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Rayl family honors late father with donation to Ivy Tech

Cyber Security Lab will be named in memory of Richard Rayl

David Rayl and Kyle Rayl on a recent hard-hat tour of Ivy Tech’s Kokomo Campus Transformation.

KOKOMO, Ind.  – Representing a family that has long supported Ivy Tech Community College, brothers David and Kyle Rayl are honoring the memory of their late father Richard Rayl with a donation to the massive project currently transforming the Kokomo Campus. Thanks to that gift, the new Cyber Security Lab/Computer Data Center in the Main Building will be named in Dick Rayl’s honor.

“It’s our intention to continue our father’s legacy by investing in projects that make our community stronger,” David said. “Kokomo is our home and we care about the opportunities that people have to succeed. We believe Ivy Tech is becoming one of the greatest assets in our community and that’s why we want to support its growth.”

David and Kyle are business partners and owners of Dick Rayl & Associates, a real estate development firm, and Soupley’s Wine & Spirits, carrying on the businesses founded by their late father. They have continued in his footsteps since Dick passed away Dec. 17, 2006.

“If our father was here today, he would support this project,” Kyle said. “He taught us to give back and invest in our community. We are happy to support this project by making possible the new Cyber Security Lab and Computer Data Center in his honor.”

The Rayl family’s history of partnering with Ivy Tech began in 2005 when Ivy Tech Foundation purchased the former EDS building from the Development Group of Kokomo Inc. The building, located southeast of the main campus at Touby Pike and Trialon Court, was purchased in a bargain sale transaction that equated to a $500,000 gift to the College. Dick Rayl was the secretary of the Development Group of Kokomo Inc. It was Chancellor Steve Daily’s vision that the building would one day be included in a new, comprehensive, connected campus footprint. That vision is becoming a reality in the Kokomo Campus Transformation as the old EDS building will become the new home of the agriculture and automotive programs.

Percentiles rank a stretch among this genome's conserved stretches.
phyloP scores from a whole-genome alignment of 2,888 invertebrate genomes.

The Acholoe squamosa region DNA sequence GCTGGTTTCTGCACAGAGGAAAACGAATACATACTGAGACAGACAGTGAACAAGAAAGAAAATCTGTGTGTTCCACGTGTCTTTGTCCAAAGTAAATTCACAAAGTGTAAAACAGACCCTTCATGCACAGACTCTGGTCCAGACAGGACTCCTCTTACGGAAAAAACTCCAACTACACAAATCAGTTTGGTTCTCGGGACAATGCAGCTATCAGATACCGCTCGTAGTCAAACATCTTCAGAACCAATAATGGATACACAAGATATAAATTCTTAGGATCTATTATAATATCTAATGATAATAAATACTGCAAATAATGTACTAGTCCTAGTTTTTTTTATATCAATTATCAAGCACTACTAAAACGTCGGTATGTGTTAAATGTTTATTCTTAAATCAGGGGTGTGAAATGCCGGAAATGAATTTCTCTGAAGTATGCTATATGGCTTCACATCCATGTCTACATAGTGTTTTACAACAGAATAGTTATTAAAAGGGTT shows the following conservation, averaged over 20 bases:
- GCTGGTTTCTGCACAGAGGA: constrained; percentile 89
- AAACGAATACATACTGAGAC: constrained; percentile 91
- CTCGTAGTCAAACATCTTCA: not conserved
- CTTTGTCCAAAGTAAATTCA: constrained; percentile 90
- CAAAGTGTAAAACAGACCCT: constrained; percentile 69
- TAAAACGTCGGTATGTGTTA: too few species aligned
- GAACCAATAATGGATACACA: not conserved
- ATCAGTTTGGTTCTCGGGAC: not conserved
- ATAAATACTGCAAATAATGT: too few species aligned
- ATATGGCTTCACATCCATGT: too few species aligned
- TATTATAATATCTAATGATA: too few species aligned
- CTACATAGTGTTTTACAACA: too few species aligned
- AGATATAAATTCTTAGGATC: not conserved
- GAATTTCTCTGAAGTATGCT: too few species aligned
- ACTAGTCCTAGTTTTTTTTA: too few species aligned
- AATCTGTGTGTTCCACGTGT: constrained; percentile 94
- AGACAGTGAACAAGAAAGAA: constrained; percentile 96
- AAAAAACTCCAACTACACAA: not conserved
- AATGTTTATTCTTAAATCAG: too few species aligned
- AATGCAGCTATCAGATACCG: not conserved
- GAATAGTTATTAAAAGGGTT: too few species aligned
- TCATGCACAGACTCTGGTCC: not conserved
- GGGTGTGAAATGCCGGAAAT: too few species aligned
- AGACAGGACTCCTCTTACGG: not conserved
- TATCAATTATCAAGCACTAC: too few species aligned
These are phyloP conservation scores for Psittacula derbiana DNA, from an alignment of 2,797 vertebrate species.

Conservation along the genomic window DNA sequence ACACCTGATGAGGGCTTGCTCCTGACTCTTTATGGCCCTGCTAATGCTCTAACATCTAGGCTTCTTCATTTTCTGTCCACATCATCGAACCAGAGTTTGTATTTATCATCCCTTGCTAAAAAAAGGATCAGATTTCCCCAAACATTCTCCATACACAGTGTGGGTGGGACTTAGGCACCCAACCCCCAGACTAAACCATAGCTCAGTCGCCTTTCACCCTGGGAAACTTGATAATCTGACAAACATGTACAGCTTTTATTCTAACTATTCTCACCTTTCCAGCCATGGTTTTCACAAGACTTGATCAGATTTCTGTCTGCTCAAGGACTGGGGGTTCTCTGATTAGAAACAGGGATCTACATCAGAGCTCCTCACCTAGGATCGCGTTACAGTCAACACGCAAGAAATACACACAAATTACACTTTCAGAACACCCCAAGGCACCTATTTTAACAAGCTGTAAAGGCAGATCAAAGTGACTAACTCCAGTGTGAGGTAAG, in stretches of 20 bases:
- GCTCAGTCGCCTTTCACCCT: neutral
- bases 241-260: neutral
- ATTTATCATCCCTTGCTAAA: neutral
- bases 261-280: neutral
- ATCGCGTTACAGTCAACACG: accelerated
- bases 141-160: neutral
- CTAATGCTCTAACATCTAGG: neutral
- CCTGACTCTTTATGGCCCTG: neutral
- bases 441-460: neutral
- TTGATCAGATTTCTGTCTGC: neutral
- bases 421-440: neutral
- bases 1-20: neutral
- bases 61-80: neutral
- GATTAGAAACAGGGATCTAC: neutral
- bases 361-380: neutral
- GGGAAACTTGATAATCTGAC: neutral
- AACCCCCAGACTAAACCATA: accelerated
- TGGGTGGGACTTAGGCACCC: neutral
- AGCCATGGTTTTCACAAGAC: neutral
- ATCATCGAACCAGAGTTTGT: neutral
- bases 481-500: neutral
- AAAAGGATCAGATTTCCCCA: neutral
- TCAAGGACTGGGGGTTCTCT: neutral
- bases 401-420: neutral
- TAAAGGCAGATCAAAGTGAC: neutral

In 2010, David and Kyle established the Richard “Dick” Rayl Memorial Scholarship fund during the Ivy Tech “Building Communities. Changing Lives.” Campaign. This scholarship has been awarded since 2011 to a Howard County student majoring in business. The brothers have continued to build the fund in their father’s memory and now two or three Howard County students receive the scholarship annually.

“The opportunities students have at Ivy Tech expand their horizons, allowing them to see the world in new ways, to dream bigger, and to achieve those dreams,” David said. “We are counting on talented graduates to fill the growing needs of area employers.”

Kelly Karickhoff, executive director of resource development for Ivy Tech Kokomo, expressed the College’s gratitude for the Rayl family’s continued investment in the Kokomo community. “Theirs is an important contribution toward our goal of $3 million in community support to complete this historic $43 million campus transformation,” Karickhoff said. To find out how you can be part of this future, contact Karickhoff at or 765-252-5501.